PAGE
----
This paper presents an experimental study of the cyclic behavior of a composite structural system consisting of partially-restrained (PR) steel frames with reinforced concrete infill walls. The composite interaction is achieved through the use of the headed stud connectors along the steel frame-infill interfaces so that the two main components of the system share in the resistance of lateral shear and overturning moment. Having the relatively light steel frame constructed using PR connections maximizes the economy of the system, while still ensuring system integrity in the post-peak range of deformation. The one-bay, two-story test specimen was built at one-third scale. The study shows that this system has the potential to offer strength appropriate for resisting the forces from earthquakes and stiffness adequate for controlling drift for low- to moderate-rise buildings located in earthquake-prone regions. Redundancy is also exhibited in this system through alternate load paths occurring at different levels of loading, including shear stud-infill interaction, steel frame-infill strut interaction, and deformation of the steel frame. Improvement is needed for reducing the post-peak strength degradation observed in the present study.
Bibliographical noteFunding Information:
Funding for this research was provided by the National Science Foundation (NSF) (Grant No. CMS-9632506) under Dr. Shih-Chi Liu as part of the U.S.–Japan Cooperative Research Program, Phase 5 on Composite and Hybrid Structures (CHS), and by the University of Minnesota. In-kind funding and materials were provided by LeJeune Steel Company, Minneapolis, MN. The authors gratefully acknowledge this support. The authors would like to thank Mr. L.A. Wyllie, Degenkolb Engineers, Dr. V. Mujamdar, National Science Foundation, Dr. S.A. Mahin, University of California at Berkeley, and the other members of the Hybrid Wall Systems coordination group of the NSF CHS program for providing advise throughout this research project. The authors would also like to thank Mr. P.M. Bergson, University of Minnesota, Mr. L.A. Kloiber, LeJeune Steel Co., Minneapolis, MN, and Dr. K. Nozaka, Ritsumeikan University, Kusatsu, Shiga, Japan, for their assistance in conducting this research. Any opinions, findings, or conclusions and recommendations expressed in this material are those of the authors and do not necessarily reflect the views of the National Science Foundation.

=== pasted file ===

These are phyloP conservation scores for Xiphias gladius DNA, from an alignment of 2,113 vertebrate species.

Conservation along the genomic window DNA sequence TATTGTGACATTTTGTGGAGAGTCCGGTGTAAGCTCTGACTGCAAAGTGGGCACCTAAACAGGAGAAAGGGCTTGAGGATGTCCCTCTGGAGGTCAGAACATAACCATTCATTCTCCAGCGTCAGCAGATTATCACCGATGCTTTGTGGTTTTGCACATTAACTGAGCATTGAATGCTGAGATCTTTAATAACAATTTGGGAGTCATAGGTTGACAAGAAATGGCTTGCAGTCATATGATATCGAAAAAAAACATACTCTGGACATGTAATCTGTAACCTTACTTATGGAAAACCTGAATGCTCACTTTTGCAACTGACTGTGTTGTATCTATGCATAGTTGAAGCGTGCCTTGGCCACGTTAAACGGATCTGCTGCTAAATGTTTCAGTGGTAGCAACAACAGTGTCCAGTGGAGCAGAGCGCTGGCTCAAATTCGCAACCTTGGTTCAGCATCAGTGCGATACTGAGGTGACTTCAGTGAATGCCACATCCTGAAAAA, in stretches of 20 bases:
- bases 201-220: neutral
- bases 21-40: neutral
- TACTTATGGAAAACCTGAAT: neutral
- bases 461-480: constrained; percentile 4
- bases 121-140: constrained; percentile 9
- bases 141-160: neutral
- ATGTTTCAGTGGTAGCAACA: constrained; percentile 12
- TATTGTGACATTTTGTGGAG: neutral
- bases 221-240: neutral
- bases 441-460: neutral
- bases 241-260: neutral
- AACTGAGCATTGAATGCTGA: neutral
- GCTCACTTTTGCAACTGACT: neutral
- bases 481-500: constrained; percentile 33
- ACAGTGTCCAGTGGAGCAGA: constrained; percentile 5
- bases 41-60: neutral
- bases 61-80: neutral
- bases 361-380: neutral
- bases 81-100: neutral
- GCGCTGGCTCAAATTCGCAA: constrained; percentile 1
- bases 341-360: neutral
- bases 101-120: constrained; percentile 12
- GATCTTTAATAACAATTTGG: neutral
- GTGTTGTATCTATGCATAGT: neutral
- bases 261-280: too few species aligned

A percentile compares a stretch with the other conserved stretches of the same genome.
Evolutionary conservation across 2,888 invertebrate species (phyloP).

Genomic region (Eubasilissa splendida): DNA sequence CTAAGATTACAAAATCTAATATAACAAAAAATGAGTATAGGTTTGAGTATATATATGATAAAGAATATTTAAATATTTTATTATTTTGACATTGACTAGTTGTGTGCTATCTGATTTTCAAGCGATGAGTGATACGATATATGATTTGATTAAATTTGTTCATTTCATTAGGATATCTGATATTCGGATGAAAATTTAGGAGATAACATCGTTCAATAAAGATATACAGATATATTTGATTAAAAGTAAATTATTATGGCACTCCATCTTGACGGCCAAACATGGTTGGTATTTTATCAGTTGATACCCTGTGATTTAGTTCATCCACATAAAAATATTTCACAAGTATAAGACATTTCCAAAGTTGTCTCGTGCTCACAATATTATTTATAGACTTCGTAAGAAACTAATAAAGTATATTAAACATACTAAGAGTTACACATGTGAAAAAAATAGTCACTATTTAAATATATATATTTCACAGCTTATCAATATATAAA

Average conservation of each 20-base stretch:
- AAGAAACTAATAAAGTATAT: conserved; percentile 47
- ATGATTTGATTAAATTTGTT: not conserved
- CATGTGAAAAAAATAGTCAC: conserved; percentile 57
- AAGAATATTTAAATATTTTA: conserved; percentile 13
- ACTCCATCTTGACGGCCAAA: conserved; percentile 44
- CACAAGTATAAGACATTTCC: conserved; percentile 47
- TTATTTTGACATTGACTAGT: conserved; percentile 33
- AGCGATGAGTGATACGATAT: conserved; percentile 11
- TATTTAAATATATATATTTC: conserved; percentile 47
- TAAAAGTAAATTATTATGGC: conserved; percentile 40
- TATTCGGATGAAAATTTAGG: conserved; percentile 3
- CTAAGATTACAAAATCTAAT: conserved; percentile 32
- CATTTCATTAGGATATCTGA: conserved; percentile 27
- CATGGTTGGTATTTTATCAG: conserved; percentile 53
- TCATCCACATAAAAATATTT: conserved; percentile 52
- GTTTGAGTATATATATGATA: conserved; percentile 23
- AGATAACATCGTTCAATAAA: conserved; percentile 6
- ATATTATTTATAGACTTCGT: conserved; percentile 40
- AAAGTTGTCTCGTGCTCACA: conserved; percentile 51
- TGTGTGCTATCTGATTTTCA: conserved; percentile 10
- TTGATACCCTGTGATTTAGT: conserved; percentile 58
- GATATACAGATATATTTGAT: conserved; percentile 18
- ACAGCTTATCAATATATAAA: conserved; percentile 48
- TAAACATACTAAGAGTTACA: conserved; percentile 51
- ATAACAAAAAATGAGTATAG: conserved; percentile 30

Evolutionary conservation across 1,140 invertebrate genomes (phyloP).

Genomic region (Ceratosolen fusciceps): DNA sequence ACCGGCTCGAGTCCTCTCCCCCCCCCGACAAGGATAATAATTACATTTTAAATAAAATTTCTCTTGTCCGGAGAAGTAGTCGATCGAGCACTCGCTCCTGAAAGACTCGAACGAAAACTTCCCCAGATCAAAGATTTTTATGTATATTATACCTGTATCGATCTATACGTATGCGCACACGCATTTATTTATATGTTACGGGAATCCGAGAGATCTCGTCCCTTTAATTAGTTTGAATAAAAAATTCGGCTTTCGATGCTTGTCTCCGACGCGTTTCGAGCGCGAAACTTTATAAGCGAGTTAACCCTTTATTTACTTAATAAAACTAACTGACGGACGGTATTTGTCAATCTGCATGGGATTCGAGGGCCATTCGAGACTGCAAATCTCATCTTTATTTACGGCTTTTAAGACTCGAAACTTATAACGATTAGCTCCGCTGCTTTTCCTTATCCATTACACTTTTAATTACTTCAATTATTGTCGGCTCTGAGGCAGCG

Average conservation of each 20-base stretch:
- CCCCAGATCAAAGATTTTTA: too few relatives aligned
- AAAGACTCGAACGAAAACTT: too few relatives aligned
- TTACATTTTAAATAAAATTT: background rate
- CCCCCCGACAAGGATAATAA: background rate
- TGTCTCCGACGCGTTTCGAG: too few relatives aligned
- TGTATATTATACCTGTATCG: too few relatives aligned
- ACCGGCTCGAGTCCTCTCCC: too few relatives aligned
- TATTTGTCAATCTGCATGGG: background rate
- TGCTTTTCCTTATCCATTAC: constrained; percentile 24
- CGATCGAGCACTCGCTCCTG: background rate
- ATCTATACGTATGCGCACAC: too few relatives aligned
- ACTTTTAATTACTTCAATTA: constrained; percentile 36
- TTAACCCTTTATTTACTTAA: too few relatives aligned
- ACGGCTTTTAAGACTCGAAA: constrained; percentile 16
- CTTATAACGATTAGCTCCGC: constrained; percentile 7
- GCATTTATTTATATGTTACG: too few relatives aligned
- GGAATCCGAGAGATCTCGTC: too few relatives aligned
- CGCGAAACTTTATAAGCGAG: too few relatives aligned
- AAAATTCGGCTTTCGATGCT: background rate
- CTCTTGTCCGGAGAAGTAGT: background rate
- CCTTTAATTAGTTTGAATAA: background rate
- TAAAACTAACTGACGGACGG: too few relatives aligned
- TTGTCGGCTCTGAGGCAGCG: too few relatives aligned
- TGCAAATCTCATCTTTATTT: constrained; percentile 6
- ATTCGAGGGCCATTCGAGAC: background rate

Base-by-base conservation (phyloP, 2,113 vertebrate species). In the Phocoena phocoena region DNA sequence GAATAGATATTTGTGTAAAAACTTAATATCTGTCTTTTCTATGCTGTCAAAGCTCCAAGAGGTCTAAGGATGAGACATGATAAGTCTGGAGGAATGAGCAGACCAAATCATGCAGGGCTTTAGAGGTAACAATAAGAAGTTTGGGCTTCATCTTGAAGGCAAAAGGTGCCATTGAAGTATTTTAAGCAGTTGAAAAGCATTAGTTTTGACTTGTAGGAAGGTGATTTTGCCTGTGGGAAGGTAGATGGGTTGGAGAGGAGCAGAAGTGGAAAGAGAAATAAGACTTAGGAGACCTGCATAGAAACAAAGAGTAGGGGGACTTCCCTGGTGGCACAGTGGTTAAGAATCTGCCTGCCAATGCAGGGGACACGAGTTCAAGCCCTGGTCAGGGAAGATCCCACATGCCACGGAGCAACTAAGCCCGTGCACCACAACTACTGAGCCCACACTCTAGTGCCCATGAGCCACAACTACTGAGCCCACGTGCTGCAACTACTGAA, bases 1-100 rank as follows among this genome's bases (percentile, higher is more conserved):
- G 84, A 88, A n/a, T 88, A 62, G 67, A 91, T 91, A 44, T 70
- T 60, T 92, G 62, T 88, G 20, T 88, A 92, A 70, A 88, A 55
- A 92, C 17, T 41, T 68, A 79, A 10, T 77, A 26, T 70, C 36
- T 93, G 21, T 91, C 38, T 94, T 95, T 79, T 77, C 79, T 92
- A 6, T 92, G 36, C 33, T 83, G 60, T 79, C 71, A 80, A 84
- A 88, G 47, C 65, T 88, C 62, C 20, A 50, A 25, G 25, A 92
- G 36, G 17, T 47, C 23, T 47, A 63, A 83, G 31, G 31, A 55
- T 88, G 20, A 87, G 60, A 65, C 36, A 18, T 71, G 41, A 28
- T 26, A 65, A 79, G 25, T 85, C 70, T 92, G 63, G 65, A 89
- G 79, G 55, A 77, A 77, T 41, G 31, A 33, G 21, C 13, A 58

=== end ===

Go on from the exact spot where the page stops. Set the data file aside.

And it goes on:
- Composite wall
- Infill wall
- Partially-restrained connection
- Steel frame